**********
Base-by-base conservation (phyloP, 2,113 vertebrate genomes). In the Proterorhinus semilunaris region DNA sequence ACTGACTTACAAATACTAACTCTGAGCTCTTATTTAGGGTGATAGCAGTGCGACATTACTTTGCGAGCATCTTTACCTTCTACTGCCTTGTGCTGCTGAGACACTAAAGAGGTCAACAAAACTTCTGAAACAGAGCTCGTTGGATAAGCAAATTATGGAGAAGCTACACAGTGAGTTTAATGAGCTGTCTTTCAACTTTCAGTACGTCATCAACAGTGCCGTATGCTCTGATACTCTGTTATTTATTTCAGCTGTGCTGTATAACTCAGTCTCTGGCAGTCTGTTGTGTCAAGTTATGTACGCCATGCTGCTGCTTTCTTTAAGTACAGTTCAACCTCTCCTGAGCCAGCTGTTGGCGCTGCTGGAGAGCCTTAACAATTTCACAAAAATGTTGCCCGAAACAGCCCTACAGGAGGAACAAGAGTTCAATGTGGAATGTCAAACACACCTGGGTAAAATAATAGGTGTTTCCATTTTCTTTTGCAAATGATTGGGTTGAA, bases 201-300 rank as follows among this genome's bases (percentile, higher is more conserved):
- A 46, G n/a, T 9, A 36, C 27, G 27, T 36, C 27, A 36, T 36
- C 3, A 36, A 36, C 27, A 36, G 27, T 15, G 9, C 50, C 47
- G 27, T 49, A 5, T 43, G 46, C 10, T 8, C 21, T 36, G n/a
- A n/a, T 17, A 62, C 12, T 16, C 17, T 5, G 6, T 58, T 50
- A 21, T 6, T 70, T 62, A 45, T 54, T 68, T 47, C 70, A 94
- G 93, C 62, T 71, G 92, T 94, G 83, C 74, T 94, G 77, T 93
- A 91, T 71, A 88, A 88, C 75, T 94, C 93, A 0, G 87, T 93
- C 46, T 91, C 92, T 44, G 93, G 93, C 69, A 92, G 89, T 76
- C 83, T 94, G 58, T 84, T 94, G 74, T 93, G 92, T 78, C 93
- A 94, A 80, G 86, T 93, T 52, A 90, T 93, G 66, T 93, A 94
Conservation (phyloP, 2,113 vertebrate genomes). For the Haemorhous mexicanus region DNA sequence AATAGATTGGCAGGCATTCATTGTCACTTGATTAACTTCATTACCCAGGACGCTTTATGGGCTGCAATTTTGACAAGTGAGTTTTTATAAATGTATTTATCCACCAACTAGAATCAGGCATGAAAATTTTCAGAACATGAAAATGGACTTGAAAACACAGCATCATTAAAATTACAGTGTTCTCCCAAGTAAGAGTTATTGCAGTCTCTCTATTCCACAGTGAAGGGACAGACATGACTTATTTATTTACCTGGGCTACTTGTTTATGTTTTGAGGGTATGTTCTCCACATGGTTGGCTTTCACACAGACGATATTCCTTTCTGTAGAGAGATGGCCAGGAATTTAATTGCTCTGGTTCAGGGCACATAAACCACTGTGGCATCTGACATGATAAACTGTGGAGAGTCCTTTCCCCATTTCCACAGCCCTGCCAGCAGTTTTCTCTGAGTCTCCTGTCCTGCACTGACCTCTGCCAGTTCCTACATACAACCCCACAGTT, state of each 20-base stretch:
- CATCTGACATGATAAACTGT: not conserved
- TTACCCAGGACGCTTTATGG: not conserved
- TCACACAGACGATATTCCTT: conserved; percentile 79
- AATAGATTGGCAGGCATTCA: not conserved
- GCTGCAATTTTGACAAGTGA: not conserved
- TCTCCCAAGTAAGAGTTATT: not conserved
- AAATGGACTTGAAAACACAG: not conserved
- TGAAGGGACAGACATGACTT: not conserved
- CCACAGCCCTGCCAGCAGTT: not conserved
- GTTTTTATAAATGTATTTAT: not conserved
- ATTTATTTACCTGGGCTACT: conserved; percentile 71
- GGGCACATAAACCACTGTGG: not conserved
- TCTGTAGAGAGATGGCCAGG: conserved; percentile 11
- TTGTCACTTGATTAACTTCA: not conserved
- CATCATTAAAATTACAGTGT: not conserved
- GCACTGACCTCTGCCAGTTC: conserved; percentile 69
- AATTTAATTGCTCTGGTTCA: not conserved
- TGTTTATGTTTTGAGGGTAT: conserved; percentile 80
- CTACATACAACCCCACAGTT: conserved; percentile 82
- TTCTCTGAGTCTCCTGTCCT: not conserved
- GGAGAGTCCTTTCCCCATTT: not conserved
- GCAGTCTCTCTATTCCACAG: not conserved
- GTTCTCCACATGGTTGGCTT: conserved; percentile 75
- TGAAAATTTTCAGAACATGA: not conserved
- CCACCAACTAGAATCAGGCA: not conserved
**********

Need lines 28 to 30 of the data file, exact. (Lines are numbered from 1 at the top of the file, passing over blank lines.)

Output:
- GCACTGACCTCTGCCAGTTC: conserved; percentile 69
- AATTTAATTGCTCTGGTTCA: not conserved
- TGTTTATGTTTTGAGGGTAT: conserved; percentile 80